“Street art and graffiti are usually so male dominated,” Ms. Hemmons said. “Yarn bombing is more feminine. It’s like graffiti with grandma sweaters.”
Ever notice how while walking down the street, you find yourself reviewing the day’s events in your mind or perhaps preparing for a social interaction to come? On the streets of NYC you may come across some helpful questions on the pavement, supporting further processing of these thoughts while you walk. In her work titled Sidewalk Psychiatry, Candy Chang is responsible for these messages, encouraging the viewer to reframe their thought processes or take their ponderings a little deeper.
Using your computer, Laser Tag 2.0 software, a projector, a laser pointer and a web cam you can tag or draw on your walls impermanently (i.e. in your home or office).
Graffiti Research Lab discovered this, and developed the project so that using more complex tools you can actually temporarily draw on large outdoor structures, such as high rise buildings. With the software available through Graffiti Research Lab, you can create variations in color and also the way the “paint” reacts, such as, how much it will drip.
Check out the video posted bellow for an example. Also, here’s a link explaining how to pull off the large scale building painting project.
I was thinking, how much fun would it be to incorporate this within an art therapy group or individual session? Its similar to a Buddha Board but on a larger scale, and perhaps more palatable for contemporary urban youth clientele.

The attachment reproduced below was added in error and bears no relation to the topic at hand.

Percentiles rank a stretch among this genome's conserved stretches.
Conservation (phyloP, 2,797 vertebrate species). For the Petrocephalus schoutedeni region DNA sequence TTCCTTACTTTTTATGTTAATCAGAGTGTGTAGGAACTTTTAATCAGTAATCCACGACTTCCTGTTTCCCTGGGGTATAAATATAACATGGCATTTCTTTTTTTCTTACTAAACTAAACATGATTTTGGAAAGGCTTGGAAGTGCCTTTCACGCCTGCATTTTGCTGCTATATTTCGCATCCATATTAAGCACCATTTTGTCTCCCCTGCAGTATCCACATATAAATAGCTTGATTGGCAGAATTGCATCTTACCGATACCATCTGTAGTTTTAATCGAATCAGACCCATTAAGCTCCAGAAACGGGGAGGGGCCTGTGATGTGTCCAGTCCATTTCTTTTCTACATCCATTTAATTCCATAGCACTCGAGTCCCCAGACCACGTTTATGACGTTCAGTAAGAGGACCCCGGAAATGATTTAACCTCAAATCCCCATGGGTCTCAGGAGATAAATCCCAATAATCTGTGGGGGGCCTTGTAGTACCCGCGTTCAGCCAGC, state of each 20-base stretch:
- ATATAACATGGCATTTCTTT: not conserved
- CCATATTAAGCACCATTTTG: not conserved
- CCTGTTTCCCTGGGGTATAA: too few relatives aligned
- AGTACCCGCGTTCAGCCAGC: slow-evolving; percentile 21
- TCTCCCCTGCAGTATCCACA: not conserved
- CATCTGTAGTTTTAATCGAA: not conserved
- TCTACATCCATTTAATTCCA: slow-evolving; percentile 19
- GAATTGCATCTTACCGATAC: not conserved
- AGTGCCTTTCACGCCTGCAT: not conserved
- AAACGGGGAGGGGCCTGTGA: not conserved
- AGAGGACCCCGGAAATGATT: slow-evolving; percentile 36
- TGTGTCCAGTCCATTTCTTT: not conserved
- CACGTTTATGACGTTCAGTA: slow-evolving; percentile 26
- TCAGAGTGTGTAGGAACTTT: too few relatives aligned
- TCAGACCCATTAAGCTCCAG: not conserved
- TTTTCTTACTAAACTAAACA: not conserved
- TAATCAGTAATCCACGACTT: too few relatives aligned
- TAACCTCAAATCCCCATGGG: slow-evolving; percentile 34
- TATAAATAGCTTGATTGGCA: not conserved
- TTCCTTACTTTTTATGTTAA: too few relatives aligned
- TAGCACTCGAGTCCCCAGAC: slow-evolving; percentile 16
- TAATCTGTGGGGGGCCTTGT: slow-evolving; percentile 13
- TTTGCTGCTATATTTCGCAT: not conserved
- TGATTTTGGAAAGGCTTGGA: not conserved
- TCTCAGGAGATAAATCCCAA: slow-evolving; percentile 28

What does tagging, bombing and writing have to do with art therapy? A whole lot, according to Abdallah Ezekiel Rothman LPC, ATR…especially if you work with adolescents.
In 2004, Ezekiel wrote his thesis on the topic of Graffiti Art Therapy while studying at Antioch University in Seattle. His thesis includes two parts- a written research portion and a 20 minute documentary, which can be seen in full at http://www.graffitiverite.com/graffitiartTherapy.htm. Ezekiel also has his own website where his research is posted, although only a clip of the documentary is available here. I find Ezekiel’s website an easier read than the graffitiverite site due to the way the website was formatted and designed.
If this all seems familiar, it may be because Ezekiel presented his video at the 2008 AATA conference in Cleveland. He also is an adjunct professor at George Washington University’s Art Therapy program and will be teaching a class titled “Graffiti Art Therapy” this summer.